(Updated with details, context, stock market price)
by Matthias Blamont and Blandine Henault
PARIS, July 29 (Reuters) – Sanofi SASY.PA announced on Wednesday that it was revising upwards its forecast for net earnings per share (EPS) from activities for 2020 after recording an increase in this profit in the second quarter thanks to the cost savings achieved and the capital gain resulting from the sale of almost all of its stake in the American Regeneron REGN.O.
The pharmaceutical group now anticipates an EPS of activities growing between 6% and 7% at constant exchange rates, whereas it previously forecast an increase of around 5%.
In the second quarter, business EPS rose 4.8% at constant exchange rates to 1.28 euros. Growth reached 9.2% over the first half of the year.
Sanofi’s activity was not spared by the coronavirus pandemic, however, and its net sales fell 3.4% in the second quarter at constant exchange rates, to 8.2 billion euros.
The sales of the general medicine division fell by 12.7%, those of the vaccines branch by 6.8%, while the general public health activity saw its revenues fall by 8%.
Only specialty medicine sales increased 17.4%, driven primarily by the success of Dupixent, a treatment for atopic dermatitis, whose sales jumped 70% in the second quarter.
“Despite the negative effects of the COVID-19 pandemic, we managed to generate growth in EPS from activities, supported by the strong performance of Dupixent, our savings initiatives and the commitment of our employees”, commented the CEO Paul Hudson quoted in a statement.
Sanofi said it generated € 990 million in savings in the first half.
At the Paris Bourse, the action of the pharmaceutical group gained 0.44% at the end of the morning to 89.9 euros.
Since last December, Sanofi has launched a new strategy focused on vaccines, rare diseases and oncology, which has led it to abandon its research on diabetes and cardiovascular diseases.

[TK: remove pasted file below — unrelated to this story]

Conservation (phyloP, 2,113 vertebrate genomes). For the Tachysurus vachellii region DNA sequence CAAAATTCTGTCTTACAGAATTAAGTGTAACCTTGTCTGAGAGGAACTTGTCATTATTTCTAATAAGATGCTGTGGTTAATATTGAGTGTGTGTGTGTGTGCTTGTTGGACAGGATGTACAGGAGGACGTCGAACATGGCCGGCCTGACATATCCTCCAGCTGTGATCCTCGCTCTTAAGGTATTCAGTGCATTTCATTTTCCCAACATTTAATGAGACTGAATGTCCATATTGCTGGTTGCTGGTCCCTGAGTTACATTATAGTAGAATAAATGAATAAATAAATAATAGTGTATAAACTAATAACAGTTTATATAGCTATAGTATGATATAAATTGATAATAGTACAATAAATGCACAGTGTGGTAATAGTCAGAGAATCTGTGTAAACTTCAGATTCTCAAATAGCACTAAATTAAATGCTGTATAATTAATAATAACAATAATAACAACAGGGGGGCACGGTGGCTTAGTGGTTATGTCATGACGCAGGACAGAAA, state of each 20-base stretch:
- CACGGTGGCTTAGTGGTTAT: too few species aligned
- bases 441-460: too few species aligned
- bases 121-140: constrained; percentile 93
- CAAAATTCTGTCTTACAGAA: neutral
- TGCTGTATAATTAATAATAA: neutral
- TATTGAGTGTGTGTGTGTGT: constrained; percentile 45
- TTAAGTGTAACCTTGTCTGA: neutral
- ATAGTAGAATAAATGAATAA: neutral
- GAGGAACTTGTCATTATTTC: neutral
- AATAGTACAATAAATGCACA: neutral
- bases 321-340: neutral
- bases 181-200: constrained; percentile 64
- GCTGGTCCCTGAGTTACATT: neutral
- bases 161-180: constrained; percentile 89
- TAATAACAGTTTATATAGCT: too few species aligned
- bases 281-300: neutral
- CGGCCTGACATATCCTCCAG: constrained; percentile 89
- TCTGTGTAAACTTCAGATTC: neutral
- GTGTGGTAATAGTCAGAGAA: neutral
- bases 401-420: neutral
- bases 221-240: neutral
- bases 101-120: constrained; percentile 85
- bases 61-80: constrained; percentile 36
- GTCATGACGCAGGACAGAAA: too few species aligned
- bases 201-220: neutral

Like many of its competitors, the group has also entered the race for the COVID-19 vaccine.
He is currently working on two projects: one uses an adjuvant manufactured by the British GlaxoSmithKline GSK.L, and the other, developed in collaboration with the American company Translate Bio TBIO.O, is an mRNA (messenger RNA) vaccine.
Neither of these two vaccines are among the most advanced projects, but Sanofi hopes that its experience with the flu vaccine will ultimately give it an advantage.
The group announced on Wednesday that it had reached an agreement with its partner GSK with the British government to provide 60 million doses of their future vaccine against COVID-19.
Sanofi, which leads the clinical development and registration procedures for this vaccine candidate, plans to begin a phase I / II study in September, which will be followed by a phase III study by the end of 2020.
If the data is positive, its regulatory approval could be obtained as early as the first half of 2021, said the group which plans with GSK to manufacture up to one billion doses per year.
Regarding its other vaccine in development, Sanofi plans to launch a Phase I study by the end of the year and, if the data is positive, gain approval no earlier than the second half of 2021.
(Blandine Hénault with Matthias Blamont, edited by Myriam Rivet and Jean-Michel Bélot)